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Tuesday , November 24 , 2015
 
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Call to rethink pre-nup plans

New Delhi, Nov. 23: Maneka Gandhi's tall plans of introducing western-style pre-nuptial agreements, primarily to empower women within marriage, have hit a roadblock.

According to the fledgling proposal mooted by her women and child development ministry, both spouses-to-be would have to sign before marriage a full disclosure pact.

The agreement is expected to list properties, all financial assets and liabilities, and any other issue - custody of children, for instance - and facilitate a settlement in case of a divorce. Such a pact would have to be backed by legal counsel.

During the first round of consultations today, several civil society groups opposed the proposal, raising concerns about the practicality and practicability of pre-marriage contracts in a country where gender equality and, in many cases, equal property rights do not exist.

"We are unhappy with the proposal. In our experience, whenever there have been attempts to provide a woman rights within the home through a contract, the condition of the woman has become worse," said Radhika Chitkara of Partners for Law in Development, which was part of the consultations.

Chitkara said there were many provisions under law to protect women within marriage but they had largely failed to work in the country. She cited three examples:

♦ The provision under the dowry prohibition act of drawing up a list of gifts given by the bride's family at the time of the wedding so that these can be taken into account at the time of divorce. This is flouted for fear of censure from the groom's family;

♦ The custom of a Muslim groom paying mehr to the bride, which is mentioned in the nikaahnama (marriage document). This is an amount that the woman can claim at the time of marriage or any time during it but is often waived off entirely or a token amount is taken;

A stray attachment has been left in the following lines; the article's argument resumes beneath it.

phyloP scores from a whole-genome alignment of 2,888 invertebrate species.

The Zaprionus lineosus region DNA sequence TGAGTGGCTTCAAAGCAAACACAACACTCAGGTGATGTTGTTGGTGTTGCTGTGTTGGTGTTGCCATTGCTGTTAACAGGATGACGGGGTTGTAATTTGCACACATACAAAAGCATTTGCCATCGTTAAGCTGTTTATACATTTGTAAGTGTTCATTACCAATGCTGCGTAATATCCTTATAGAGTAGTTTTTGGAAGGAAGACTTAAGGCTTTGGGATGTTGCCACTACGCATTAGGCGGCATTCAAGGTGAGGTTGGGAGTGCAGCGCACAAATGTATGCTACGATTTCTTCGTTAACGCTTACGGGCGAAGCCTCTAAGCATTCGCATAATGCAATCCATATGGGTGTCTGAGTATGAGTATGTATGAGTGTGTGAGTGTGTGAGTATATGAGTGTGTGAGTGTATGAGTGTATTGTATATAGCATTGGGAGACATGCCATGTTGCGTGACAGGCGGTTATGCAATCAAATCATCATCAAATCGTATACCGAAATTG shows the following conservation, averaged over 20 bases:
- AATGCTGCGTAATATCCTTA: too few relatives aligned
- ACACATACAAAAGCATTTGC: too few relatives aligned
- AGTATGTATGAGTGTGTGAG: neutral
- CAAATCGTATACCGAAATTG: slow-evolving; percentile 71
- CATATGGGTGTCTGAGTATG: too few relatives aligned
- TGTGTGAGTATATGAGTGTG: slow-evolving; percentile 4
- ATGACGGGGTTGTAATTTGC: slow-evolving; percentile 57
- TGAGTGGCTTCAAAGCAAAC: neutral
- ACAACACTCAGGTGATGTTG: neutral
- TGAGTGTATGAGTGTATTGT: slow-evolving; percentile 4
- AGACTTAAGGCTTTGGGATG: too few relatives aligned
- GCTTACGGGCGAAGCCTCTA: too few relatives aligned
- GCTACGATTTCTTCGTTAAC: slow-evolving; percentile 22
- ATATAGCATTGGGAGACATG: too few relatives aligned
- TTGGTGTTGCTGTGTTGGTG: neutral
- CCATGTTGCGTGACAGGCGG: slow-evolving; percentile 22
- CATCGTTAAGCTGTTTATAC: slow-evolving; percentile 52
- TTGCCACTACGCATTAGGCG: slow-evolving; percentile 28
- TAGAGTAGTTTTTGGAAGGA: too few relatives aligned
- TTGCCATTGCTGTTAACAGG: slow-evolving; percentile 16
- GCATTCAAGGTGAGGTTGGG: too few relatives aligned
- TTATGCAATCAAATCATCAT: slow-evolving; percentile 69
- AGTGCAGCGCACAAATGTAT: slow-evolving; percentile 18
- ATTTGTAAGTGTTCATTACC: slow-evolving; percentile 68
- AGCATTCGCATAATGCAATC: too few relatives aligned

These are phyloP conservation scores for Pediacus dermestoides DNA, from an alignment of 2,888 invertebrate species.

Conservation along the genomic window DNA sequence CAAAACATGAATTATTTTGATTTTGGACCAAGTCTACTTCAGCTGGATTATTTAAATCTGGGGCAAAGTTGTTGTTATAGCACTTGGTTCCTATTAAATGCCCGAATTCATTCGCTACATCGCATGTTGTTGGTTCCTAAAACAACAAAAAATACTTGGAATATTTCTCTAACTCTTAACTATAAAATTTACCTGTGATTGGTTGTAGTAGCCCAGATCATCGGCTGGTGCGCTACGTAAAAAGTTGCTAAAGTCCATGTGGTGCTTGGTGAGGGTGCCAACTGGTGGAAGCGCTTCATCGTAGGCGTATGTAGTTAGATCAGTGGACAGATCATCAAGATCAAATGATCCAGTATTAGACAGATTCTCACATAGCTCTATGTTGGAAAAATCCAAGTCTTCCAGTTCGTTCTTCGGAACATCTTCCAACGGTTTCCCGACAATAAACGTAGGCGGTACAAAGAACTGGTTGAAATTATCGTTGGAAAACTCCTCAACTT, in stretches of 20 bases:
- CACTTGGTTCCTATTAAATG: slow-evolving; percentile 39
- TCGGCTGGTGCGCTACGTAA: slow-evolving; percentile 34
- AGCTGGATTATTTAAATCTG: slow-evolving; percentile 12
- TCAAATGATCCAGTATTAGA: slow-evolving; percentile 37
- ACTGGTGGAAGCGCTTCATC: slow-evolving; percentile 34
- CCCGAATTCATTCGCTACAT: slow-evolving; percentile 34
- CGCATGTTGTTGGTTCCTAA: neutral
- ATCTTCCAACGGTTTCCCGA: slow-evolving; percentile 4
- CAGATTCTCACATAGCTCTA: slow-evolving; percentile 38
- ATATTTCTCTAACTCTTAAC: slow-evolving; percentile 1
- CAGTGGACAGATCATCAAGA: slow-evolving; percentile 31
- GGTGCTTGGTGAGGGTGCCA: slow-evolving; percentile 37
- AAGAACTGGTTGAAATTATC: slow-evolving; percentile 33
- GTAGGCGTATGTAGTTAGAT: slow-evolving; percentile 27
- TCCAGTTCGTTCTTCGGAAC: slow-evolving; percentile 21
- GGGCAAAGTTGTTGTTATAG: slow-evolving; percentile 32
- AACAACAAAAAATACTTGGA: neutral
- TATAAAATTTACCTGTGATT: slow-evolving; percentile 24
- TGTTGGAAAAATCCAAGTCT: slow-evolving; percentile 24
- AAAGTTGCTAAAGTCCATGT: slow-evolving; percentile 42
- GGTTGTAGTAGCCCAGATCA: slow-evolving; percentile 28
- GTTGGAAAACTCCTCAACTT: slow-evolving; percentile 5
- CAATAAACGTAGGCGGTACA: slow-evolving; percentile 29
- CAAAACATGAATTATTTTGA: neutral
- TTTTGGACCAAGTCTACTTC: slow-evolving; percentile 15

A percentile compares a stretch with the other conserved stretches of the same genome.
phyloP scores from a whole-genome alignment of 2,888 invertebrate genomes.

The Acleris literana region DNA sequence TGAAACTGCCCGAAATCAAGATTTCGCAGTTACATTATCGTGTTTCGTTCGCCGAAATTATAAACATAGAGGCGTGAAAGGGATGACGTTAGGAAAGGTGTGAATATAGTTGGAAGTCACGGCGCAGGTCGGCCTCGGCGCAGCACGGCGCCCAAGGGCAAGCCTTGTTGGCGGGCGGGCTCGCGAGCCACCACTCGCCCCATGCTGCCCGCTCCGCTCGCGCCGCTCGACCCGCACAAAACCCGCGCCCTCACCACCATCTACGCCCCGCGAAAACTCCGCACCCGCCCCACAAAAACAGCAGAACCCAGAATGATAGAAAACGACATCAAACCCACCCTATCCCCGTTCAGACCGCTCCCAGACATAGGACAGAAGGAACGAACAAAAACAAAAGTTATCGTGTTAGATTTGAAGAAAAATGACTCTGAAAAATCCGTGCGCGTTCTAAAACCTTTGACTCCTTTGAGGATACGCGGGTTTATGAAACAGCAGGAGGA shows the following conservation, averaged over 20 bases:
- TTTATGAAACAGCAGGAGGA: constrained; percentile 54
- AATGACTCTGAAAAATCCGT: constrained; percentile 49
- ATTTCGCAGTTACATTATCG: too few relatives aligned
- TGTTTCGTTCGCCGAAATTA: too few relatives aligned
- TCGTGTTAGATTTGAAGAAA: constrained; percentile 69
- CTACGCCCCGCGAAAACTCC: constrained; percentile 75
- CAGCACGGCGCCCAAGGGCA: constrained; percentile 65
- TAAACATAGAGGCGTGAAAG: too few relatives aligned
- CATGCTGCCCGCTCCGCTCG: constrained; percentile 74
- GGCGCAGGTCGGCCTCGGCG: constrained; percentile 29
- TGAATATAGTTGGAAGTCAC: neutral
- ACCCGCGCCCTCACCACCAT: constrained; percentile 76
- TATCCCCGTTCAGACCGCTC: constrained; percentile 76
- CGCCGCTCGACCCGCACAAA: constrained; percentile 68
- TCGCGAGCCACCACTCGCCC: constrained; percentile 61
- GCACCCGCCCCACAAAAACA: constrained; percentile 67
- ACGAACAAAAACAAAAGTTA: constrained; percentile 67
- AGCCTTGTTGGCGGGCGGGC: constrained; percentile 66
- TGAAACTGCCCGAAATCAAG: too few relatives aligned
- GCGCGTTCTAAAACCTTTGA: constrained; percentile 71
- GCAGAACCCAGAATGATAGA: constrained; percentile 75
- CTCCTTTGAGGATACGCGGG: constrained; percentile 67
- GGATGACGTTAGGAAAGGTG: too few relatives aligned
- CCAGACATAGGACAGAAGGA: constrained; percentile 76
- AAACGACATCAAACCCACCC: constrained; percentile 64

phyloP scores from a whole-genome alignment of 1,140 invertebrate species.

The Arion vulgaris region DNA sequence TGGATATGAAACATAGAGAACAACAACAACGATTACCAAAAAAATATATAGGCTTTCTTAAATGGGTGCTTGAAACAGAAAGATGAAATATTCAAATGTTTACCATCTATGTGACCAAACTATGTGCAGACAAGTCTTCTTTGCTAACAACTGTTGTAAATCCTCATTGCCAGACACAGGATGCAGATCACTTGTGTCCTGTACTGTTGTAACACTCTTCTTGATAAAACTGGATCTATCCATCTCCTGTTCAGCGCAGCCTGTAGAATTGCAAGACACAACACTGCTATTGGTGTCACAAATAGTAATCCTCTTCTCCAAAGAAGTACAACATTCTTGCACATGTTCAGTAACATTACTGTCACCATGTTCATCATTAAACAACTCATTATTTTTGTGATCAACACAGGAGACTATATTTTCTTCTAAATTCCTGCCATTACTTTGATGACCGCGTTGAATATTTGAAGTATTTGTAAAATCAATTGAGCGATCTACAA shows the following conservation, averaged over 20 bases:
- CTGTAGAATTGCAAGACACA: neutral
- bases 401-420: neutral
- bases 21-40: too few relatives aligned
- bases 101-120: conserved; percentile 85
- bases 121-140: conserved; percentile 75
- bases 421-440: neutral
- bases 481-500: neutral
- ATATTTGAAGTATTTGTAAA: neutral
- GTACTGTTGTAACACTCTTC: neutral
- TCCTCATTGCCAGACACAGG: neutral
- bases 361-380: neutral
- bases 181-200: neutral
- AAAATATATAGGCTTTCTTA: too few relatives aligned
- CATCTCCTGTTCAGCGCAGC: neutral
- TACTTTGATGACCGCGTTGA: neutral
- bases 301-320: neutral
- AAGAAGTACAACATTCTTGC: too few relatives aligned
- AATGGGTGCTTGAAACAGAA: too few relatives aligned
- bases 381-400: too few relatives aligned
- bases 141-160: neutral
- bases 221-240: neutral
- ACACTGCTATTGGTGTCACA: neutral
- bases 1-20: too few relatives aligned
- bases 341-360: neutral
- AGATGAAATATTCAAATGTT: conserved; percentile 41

♦ The provision under the Hindu Succession Act that gives a daughter the right to her ancestral property. A woman is often made to sign a deed relinquishing the property in favour of her brothers.

Chitkara continued: "So, none of these have worked. In fact, in countries where pre-nups exist, women have more financial rights, more social security and equal property rights. These do not exist in India. In most cases, women are married off without their consent. How will women draw up pre-nups if they don't have basic rights?"

Gauri Chowdhury of Action India, an organisation working for gender equality that was also invited to the consultations, said: "There is no clarity on why this needs to be discussed at this point and so suddenly....

"Instead of concentrating on pre-nups, the ministry should see that women are not forced into marriage and there is proper implementation of the laws that already exist to protect them."

Chowdhury said in western countries where pre-nups existed, the rate of divorce was much higher than in India. "It was also discussed that men are more keen on pre-nups than women basically to protect their assets, which is the case worldwide. In this context, I don't think that this system has any relevance in India at this point."

Pre-nuptial agreements are often highlighted by the western media not because they are popular but because of the exorbitant amounts of money involved in the settlements. Some unofficial studies have said that less than 5 per cent of the world's married or engaged couples sign pre-nups.

In India, such agreements are not recognised by law. Under the Indian Contract Act of 1872, pre-nuptial agreements are void under the law. None of the marriage acts in India provides for pre-nuptial agreements.

"We think the concept needs more thought. The ministry needs to rethink how this is going to benefit women. We need to understand that pre-nups will work only when there is equality in relationships," said Geetha Nambisan of Jagori, a women's rights group.

"To what extent is such equality present in India? Unlike the West, in India the ministry needs to factor families in to the agreement as well."

Maneka's ministry has asked all invitees to reconvene for a second round of talks with their suggestions within a month.


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